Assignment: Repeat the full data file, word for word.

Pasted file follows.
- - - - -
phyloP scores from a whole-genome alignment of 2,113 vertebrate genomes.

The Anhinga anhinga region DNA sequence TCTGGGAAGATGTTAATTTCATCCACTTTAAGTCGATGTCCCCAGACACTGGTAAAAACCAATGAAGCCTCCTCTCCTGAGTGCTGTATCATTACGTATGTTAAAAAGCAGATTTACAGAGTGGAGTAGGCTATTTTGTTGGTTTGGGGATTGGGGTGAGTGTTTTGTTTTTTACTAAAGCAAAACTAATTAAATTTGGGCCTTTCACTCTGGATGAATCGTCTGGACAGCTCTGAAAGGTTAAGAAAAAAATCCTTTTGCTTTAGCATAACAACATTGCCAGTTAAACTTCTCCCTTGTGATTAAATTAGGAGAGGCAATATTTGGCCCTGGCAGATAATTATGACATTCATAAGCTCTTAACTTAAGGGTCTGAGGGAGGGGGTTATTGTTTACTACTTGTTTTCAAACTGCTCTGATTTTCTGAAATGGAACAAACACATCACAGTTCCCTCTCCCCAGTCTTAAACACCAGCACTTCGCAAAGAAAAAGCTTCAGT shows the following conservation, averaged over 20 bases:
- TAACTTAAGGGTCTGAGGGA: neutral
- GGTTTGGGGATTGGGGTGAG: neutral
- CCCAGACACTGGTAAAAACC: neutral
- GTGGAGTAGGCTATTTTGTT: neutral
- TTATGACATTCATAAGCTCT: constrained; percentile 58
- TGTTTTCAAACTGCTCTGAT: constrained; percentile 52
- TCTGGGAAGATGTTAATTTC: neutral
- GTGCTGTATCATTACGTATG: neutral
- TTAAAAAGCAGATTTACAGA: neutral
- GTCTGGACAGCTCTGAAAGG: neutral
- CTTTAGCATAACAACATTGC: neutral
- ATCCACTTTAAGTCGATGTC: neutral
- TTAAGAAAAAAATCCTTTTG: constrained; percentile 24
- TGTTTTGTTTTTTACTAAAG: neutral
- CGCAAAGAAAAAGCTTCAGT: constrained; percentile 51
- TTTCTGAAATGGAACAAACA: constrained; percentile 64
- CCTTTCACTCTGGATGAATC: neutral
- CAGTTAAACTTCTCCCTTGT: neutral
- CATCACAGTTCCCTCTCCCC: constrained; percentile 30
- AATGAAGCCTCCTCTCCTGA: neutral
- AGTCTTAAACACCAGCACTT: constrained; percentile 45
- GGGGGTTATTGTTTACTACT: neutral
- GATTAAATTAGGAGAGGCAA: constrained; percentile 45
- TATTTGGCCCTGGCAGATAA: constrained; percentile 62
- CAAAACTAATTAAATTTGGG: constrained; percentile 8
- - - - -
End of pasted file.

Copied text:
phyloP scores from a whole-genome alignment of 2,113 vertebrate genomes.

The Anhinga anhinga region DNA sequence TCTGGGAAGATGTTAATTTCATCCACTTTAAGTCGATGTCCCCAGACACTGGTAAAAACCAATGAAGCCTCCTCTCCTGAGTGCTGTATCATTACGTATGTTAAAAAGCAGATTTACAGAGTGGAGTAGGCTATTTTGTTGGTTTGGGGATTGGGGTGAGTGTTTTGTTTTTTACTAAAGCAAAACTAATTAAATTTGGGCCTTTCACTCTGGATGAATCGTCTGGACAGCTCTGAAAGGTTAAGAAAAAAATCCTTTTGCTTTAGCATAACAACATTGCCAGTTAAACTTCTCCCTTGTGATTAAATTAGGAGAGGCAATATTTGGCCCTGGCAGATAATTATGACATTCATAAGCTCTTAACTTAAGGGTCTGAGGGAGGGGGTTATTGTTTACTACTTGTTTTCAAACTGCTCTGATTTTCTGAAATGGAACAAACACATCACAGTTCCCTCTCCCCAGTCTTAAACACCAGCACTTCGCAAAGAAAAAGCTTCAGT shows the following conservation, averaged over 20 bases:
- TAACTTAAGGGTCTGAGGGA: neutral
- GGTTTGGGGATTGGGGTGAG: neutral
- CCCAGACACTGGTAAAAACC: neutral
- GTGGAGTAGGCTATTTTGTT: neutral
- TTATGACATTCATAAGCTCT: constrained; percentile 58
- TGTTTTCAAACTGCTCTGAT: constrained; percentile 52
- TCTGGGAAGATGTTAATTTC: neutral
- GTGCTGTATCATTACGTATG: neutral
- TTAAAAAGCAGATTTACAGA: neutral
- GTCTGGACAGCTCTGAAAGG: neutral
- CTTTAGCATAACAACATTGC: neutral
- ATCCACTTTAAGTCGATGTC: neutral
- TTAAGAAAAAAATCCTTTTG: constrained; percentile 24
- TGTTTTGTTTTTTACTAAAG: neutral
- CGCAAAGAAAAAGCTTCAGT: constrained; percentile 51
- TTTCTGAAATGGAACAAACA: constrained; percentile 64
- CCTTTCACTCTGGATGAATC: neutral
- CAGTTAAACTTCTCCCTTGT: neutral
- CATCACAGTTCCCTCTCCCC: constrained; percentile 30
- AATGAAGCCTCCTCTCCTGA: neutral
- AGTCTTAAACACCAGCACTT: constrained; percentile 45
- GGGGGTTATTGTTTACTACT: neutral
- GATTAAATTAGGAGAGGCAA: constrained; percentile 45
- TATTTGGCCCTGGCAGATAA: constrained; percentile 62
- CAAAACTAATTAAATTTGGG: constrained; percentile 8